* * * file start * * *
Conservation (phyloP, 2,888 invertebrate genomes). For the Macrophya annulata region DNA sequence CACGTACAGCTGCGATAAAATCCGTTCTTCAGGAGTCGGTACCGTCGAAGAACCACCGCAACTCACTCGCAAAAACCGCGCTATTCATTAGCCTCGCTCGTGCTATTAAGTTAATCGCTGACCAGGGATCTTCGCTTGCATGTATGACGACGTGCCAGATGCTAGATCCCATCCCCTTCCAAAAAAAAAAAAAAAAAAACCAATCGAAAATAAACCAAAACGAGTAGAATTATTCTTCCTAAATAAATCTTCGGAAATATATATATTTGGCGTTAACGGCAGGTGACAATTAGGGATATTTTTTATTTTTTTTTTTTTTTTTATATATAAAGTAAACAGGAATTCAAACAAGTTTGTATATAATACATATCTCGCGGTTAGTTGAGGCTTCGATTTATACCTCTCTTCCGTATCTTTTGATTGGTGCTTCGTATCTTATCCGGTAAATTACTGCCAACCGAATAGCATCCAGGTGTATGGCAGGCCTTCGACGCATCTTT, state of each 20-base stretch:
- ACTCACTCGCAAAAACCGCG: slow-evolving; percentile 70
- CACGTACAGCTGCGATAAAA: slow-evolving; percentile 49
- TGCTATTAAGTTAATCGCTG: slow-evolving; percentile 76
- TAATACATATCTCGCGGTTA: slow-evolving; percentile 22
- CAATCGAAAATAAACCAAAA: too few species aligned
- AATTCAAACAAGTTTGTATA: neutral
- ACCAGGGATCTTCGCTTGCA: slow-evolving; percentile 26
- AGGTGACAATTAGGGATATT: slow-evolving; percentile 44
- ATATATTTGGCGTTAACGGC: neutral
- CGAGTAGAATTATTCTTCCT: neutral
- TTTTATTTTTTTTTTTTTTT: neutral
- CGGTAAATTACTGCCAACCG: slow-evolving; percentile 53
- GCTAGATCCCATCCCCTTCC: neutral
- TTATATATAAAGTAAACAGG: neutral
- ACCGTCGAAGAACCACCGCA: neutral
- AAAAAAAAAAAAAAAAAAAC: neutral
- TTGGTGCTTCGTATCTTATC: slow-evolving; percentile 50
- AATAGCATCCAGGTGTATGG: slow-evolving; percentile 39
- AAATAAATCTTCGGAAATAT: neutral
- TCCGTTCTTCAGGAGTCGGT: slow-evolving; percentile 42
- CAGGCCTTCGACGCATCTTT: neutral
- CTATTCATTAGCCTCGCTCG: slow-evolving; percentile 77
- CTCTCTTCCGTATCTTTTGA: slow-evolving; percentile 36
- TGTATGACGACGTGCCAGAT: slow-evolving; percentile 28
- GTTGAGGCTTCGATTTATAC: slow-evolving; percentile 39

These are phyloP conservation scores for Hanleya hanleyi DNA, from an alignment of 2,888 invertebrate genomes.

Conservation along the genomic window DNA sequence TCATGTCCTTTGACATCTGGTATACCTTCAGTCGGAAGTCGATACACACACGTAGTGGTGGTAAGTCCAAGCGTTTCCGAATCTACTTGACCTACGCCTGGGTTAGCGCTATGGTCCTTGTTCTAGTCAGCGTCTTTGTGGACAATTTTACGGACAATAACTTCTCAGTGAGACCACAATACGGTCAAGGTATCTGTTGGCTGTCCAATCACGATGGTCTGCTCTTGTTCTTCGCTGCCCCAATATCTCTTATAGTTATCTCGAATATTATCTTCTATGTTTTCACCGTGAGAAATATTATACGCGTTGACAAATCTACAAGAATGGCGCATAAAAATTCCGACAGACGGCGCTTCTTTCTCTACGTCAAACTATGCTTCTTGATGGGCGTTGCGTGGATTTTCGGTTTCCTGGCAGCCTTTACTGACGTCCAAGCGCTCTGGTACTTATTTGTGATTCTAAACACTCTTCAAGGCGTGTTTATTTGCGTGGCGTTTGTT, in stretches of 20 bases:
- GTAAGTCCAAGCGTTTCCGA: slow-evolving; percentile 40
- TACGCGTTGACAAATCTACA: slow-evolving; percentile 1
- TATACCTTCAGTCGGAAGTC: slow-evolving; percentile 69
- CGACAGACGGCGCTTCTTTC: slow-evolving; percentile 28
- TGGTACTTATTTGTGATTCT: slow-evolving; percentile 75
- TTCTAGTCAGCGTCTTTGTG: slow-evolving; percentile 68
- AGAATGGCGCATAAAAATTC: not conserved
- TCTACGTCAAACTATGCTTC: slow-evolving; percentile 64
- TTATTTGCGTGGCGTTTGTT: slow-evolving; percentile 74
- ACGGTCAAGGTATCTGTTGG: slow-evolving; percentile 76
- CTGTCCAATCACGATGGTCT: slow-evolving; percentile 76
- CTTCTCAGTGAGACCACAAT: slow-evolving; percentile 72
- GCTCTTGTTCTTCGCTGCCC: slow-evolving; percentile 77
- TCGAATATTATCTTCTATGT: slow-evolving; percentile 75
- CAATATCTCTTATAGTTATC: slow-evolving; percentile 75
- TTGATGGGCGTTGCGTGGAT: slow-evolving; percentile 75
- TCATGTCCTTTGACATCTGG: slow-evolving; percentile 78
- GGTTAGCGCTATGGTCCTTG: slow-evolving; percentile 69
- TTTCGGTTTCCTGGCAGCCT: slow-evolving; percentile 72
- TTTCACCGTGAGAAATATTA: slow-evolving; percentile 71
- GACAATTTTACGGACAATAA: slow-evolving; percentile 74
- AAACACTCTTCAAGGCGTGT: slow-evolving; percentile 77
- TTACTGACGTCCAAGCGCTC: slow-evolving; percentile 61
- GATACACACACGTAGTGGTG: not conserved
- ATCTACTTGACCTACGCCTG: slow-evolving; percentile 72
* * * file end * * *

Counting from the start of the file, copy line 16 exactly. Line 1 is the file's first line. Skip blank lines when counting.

- ACCGTCGAAGAACCACCGCA: neutral